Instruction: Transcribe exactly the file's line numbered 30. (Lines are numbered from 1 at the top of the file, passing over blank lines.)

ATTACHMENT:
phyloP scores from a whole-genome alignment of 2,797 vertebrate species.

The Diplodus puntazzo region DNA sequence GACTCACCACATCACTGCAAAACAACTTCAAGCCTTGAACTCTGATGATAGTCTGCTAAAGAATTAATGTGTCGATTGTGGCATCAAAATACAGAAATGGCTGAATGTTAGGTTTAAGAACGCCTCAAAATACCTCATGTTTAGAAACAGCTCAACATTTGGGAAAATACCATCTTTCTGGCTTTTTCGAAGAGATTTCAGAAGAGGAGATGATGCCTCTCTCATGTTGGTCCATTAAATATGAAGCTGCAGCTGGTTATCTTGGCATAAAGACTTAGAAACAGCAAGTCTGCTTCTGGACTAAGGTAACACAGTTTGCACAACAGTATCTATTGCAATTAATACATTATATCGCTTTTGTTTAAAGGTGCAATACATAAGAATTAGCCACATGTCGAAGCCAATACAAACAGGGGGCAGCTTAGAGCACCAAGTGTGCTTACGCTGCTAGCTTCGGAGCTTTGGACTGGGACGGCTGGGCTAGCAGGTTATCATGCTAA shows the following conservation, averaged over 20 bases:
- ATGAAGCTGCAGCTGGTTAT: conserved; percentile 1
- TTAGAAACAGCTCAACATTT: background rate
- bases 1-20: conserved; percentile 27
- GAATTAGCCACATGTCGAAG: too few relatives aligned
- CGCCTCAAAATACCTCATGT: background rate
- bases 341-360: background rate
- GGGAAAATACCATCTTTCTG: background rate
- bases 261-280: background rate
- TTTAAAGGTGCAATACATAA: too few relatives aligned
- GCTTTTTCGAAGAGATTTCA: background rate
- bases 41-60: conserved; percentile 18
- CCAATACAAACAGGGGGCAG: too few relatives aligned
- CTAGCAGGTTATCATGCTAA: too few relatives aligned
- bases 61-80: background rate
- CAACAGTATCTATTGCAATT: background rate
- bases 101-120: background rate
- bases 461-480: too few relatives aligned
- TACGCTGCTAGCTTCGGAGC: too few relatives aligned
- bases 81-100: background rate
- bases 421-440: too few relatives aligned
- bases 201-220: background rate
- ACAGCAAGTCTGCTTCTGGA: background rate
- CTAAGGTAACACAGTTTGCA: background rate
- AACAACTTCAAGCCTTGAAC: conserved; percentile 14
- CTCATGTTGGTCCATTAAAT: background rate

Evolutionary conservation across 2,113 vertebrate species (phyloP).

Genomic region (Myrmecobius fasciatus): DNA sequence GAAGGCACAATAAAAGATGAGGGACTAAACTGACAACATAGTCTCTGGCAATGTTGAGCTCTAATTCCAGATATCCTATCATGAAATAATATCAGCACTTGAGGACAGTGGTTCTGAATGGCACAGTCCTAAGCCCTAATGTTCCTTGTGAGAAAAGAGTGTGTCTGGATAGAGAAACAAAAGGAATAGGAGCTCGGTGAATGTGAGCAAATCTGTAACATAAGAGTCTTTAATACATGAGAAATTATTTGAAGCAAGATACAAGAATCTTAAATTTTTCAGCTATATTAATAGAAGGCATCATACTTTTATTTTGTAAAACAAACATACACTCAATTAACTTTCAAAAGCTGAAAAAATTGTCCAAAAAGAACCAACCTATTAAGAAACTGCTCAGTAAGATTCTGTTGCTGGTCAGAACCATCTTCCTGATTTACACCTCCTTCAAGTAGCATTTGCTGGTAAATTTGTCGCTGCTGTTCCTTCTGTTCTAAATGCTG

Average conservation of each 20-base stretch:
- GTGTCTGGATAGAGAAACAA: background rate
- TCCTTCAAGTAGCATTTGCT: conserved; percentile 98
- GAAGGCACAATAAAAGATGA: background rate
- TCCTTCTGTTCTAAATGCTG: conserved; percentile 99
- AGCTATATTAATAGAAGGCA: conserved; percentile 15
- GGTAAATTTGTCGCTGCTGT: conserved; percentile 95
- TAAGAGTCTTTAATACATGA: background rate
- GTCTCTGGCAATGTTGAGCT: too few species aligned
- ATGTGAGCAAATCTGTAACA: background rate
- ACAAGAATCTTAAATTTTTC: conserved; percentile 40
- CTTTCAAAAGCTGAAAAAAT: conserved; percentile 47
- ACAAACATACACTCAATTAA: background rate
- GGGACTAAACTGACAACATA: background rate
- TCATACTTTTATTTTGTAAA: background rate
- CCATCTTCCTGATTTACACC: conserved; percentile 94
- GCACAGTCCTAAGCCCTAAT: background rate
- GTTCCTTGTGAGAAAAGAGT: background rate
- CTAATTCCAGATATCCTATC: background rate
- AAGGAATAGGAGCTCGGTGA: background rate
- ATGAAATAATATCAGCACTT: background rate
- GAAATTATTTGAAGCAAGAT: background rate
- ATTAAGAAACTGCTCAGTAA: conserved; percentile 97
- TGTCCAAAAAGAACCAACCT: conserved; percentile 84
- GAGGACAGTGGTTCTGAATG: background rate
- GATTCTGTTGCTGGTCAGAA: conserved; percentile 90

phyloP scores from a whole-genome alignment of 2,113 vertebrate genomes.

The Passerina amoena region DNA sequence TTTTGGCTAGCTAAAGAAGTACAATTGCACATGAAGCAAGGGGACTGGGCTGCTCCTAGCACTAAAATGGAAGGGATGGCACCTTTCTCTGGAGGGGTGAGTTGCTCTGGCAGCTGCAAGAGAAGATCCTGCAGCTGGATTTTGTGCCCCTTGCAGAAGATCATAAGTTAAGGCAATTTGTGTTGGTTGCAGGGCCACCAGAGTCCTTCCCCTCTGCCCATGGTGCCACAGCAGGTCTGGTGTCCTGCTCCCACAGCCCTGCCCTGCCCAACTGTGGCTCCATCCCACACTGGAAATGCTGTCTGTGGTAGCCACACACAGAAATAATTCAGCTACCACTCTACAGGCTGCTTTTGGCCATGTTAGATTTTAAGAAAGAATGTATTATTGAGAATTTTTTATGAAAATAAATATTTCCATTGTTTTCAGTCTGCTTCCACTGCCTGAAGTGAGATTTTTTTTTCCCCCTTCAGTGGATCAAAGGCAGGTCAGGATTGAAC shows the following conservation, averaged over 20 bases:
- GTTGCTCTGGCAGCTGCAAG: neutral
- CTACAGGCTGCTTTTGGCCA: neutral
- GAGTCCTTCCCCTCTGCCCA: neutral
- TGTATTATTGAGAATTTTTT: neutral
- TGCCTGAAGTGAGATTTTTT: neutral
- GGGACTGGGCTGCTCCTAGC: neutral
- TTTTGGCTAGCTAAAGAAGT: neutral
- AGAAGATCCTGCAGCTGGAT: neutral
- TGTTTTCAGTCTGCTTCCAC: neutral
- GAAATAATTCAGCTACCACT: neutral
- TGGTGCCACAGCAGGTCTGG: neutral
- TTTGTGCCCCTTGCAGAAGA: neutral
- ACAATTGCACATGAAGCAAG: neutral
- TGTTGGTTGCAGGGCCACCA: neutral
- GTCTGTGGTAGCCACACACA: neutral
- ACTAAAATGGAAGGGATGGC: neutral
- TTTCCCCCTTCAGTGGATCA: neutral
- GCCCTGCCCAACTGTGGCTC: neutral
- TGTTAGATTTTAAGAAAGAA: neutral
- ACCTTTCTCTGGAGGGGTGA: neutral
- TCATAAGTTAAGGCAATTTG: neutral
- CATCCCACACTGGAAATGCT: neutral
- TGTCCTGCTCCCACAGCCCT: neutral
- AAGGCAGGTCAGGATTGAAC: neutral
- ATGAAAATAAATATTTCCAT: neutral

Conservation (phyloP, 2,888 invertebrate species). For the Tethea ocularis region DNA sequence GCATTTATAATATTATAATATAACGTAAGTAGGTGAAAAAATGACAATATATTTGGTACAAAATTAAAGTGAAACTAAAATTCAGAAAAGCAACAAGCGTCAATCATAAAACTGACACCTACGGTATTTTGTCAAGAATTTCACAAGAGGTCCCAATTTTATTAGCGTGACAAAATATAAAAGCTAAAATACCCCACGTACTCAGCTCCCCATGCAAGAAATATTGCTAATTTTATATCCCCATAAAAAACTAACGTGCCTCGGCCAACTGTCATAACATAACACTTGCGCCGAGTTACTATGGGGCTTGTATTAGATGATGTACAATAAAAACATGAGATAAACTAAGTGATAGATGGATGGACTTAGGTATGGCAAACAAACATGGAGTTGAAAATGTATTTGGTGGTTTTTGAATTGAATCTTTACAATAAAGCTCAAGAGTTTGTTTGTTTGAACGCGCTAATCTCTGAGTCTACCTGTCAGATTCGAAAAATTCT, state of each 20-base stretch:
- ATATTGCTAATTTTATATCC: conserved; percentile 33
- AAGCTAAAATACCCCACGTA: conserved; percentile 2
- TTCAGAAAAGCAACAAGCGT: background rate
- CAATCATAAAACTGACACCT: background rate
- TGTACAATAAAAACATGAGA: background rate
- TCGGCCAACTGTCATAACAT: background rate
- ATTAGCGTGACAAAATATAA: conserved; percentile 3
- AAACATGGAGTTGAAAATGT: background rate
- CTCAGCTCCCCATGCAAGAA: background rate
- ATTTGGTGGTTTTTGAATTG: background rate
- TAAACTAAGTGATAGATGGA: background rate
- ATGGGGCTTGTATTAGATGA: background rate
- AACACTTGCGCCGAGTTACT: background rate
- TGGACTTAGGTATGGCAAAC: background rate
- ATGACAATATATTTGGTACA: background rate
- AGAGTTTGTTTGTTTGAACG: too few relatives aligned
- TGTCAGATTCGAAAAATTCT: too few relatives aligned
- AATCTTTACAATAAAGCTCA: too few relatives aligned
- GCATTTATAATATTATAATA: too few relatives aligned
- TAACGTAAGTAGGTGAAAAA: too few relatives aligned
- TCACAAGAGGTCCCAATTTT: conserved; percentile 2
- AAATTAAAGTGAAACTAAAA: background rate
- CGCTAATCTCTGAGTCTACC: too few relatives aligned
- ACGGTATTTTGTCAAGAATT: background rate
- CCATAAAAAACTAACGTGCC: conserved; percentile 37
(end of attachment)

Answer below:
Average conservation of each 20-base stretch: